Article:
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TV79 Brings Town Hall Drama to Your Living Room

Broadcasting professionals bring Government Access to Darien televisions

If you were to volunteer at TV79, you would learn about things like "safety shots," how to "cook" a DVD, and how to segue appropriately from one talking head to another.

TV79, in case you didn't know, is Darien's very own government television station run by Jim Cameron and Dave Dever, both of whom worked formerly in network broadcasting.

Cameron is the Program Director and Dever, as General Manager, focuses on the tech side of the broadcast. They are both volunteers.

"We gave each other titles," joked Cameron.

Unlike major networks, TV79 abides strictly to a "gavel to gavel" broadcast model.

"We don't edit our shows down to sound bites, and we put the camera on who's talking; we don't try to capture reactions of people in the audience," said Cameron.

Dever worked for thirteen years to convince the town to start a TV station. Cameron, also an elected member of the Representative Town Meeting, joined in Dever's efforts about four years ago.

"One of the reasons I got involved is not only my interest as a former broadcaster, but being on RTM, and seeing how few people knew what RTM was doing – people weren't running for office; there were many empty seats. It was often hard to get a quorum," said Cameron. "We were invisible."

Dever and Cameron finally got the go ahead from the town, when Evonne Klein became First Selectman. TV79 went on the air in November of 2006.

"Since we've been on the air, participation in town government has increased, as measured by RTM membership and attendance at town meetings," said Cameron.

There's no way of measuring viewership, but Cameron says that they have an opt-in Program Guide email list, and the list has grown to over five hundred Darien families. And Cameron often fields complaints about when particular meetings are shown: an indication that people are interested, he said.

"There have been several times when I've been shooting a meeting in the evening, and someone has shown up at our door and said 'I was watching this at home and I got so mad I had to come down,'" said Cameron.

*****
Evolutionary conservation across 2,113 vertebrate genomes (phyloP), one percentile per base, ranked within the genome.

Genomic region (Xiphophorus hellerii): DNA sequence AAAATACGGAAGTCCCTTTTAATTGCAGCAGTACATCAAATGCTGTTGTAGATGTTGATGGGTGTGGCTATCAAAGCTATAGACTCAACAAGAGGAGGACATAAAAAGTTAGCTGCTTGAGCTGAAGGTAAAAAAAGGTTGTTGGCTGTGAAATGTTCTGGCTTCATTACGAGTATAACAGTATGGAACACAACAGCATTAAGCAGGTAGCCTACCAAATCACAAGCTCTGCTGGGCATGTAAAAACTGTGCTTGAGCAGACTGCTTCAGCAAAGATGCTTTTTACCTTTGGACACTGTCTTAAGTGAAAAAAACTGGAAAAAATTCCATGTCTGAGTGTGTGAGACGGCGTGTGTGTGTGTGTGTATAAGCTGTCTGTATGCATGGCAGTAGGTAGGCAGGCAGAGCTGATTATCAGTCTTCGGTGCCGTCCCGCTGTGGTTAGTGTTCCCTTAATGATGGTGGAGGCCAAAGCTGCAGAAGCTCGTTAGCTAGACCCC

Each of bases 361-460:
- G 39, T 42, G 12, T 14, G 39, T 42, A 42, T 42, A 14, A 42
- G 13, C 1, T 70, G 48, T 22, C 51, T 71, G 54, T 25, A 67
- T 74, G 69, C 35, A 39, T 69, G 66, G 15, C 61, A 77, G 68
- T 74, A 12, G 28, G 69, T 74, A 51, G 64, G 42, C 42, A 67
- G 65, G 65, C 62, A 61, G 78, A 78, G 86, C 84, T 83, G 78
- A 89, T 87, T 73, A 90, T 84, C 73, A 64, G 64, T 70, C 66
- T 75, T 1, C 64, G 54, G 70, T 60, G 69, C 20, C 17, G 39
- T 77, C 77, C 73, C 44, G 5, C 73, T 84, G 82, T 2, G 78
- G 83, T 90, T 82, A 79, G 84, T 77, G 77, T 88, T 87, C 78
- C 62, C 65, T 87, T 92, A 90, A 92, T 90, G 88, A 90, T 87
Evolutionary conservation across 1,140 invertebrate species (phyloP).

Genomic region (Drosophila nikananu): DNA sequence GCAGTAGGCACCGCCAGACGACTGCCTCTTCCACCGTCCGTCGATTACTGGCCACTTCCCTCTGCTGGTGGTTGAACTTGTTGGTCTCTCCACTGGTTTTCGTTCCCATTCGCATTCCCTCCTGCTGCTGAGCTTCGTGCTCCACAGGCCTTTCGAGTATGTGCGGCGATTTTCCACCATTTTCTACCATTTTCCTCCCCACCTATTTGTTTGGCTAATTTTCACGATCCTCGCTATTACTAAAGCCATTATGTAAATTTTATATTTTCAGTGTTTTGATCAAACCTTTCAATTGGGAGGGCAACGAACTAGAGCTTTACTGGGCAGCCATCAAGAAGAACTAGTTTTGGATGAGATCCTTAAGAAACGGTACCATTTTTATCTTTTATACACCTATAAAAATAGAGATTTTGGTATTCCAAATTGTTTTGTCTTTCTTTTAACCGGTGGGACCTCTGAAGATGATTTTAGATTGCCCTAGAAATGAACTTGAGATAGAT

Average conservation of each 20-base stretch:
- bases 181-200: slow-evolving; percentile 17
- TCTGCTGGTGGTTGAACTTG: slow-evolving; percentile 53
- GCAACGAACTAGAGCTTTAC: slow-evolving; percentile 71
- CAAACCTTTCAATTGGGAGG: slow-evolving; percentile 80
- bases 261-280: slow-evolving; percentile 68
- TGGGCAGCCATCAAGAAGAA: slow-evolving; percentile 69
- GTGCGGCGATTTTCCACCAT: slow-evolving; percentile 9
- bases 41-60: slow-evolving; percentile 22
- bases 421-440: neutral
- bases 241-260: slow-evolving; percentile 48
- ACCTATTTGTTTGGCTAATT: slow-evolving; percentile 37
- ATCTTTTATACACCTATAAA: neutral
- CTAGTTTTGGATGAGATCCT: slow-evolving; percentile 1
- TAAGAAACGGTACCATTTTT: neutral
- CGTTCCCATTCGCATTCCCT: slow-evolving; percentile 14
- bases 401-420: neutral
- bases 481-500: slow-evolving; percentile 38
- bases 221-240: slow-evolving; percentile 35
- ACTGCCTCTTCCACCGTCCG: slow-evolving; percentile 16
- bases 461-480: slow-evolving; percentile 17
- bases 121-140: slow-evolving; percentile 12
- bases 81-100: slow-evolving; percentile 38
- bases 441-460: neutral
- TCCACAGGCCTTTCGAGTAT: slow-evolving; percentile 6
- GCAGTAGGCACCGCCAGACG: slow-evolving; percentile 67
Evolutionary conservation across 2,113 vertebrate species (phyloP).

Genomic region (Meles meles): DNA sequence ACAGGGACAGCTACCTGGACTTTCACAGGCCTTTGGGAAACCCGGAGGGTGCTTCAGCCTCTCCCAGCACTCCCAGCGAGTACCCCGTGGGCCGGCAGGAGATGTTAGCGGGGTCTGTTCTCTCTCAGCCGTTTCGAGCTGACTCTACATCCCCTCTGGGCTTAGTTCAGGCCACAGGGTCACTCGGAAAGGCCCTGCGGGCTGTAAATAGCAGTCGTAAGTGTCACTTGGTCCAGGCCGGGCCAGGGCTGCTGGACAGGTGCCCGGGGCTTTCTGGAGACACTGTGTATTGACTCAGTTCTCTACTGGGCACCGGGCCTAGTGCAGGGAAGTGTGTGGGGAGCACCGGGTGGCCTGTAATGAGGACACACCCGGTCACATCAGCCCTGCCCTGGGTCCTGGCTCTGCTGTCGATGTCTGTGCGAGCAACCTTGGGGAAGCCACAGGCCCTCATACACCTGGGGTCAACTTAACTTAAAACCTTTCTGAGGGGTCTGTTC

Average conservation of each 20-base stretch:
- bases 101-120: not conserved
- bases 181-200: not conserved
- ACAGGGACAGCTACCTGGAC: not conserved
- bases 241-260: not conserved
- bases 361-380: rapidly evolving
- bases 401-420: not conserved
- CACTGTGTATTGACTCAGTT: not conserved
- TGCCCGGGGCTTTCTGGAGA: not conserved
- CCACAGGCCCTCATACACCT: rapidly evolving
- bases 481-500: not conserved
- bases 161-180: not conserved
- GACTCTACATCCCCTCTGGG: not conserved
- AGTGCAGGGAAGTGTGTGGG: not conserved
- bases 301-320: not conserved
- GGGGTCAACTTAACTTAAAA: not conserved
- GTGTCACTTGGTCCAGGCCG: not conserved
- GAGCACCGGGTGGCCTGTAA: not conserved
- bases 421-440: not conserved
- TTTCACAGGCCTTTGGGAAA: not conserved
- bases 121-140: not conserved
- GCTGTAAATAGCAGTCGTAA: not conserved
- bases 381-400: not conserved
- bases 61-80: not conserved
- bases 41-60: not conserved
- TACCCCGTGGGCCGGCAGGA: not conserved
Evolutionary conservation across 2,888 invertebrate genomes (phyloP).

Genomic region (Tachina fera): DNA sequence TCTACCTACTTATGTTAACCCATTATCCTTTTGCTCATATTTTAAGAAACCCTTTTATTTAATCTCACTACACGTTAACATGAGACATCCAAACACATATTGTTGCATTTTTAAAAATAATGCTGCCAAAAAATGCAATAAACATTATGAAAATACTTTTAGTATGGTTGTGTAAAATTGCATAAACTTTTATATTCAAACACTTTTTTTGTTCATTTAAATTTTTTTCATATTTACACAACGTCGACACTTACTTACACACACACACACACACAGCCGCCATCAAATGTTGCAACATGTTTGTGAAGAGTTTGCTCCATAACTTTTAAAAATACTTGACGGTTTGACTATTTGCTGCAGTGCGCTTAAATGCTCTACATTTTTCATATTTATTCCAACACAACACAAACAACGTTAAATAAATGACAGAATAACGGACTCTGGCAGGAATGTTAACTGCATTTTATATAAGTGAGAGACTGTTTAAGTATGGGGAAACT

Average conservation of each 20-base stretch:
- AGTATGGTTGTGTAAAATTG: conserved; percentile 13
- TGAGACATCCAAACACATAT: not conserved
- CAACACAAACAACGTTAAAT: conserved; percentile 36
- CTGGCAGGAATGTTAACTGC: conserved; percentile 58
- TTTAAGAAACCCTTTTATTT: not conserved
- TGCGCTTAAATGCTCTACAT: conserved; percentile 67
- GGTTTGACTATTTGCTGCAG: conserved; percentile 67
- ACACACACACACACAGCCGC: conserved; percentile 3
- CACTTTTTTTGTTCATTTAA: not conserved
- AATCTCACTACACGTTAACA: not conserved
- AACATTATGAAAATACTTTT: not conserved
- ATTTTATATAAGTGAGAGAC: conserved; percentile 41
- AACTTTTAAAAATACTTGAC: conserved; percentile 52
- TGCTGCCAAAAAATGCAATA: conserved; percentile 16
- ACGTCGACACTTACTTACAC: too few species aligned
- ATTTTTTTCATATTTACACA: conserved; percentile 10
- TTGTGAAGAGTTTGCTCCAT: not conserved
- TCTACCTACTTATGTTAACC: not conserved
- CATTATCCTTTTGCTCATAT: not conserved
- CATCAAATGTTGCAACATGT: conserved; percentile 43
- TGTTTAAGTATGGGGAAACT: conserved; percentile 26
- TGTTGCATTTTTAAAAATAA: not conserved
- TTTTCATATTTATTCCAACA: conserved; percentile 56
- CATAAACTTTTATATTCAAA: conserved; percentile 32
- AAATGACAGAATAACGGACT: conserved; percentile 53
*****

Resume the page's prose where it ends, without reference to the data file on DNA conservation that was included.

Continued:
(Yes, town government can offer occasional drama, and to think all you have to do is turn your TV on to see your neighbors getting heated!)

You can find the TV79 "station" at Town Hall, in the former projection room for the auditorium. In this little space you'll find stacks and stacks of monitors, DVD players, controls with joysticks, controls without joysticks, and a fan that barely does its job of cooling the room. You'll also find, in the auditorium and in room 206, little gray globes on the wall that look like alien street lamps.

Smile! These little globes are remote-control cameras.

The equipment was paid for by Cablevision subscribers (viewers are assessed a small fee to support government and educational programming), and right now TV79 is only viewable on Cablevision, and only in Darien.

Dever expects this to change soon. He's working on mounting a Web program this spring, and when that happens, the entire world will be able to watch Darien town government at work.

Although the Board of Selectmen was reluctant at first about being on TV, Cameron said, they are now wiring two more rooms in town hall with cameras and microphones.

"We do far more programming than any other town," said Cameron. "Now we have people calling us and asking, can you follow this meeting? I think we've earned the trust of elected officials and viewers."

There have been other benefits to town government besides participation.

"The decorum at meetings has definitely improved as a result," said Cameron. "A while ago we were recording a meeting and there was no one in the room except the board—and the cameras…things got pretty loosey-goosey. They were passing things without reading the motion into the record, I think assuming no one was watching. But the camera was still on."

Things like that don't happen so much any more, Cameron said.

"People are more polite, they follow Robert's Rules—probably because they know people are watching."

Meetings are broadcast live and also air at various times throughout the week. You can add your name to the program guide list by emailing Channel79@darienct.gov. Volunteers are also welcome.

Jim Cameron February 06, 2010 at 07:00 PM
Thanks for the great story!

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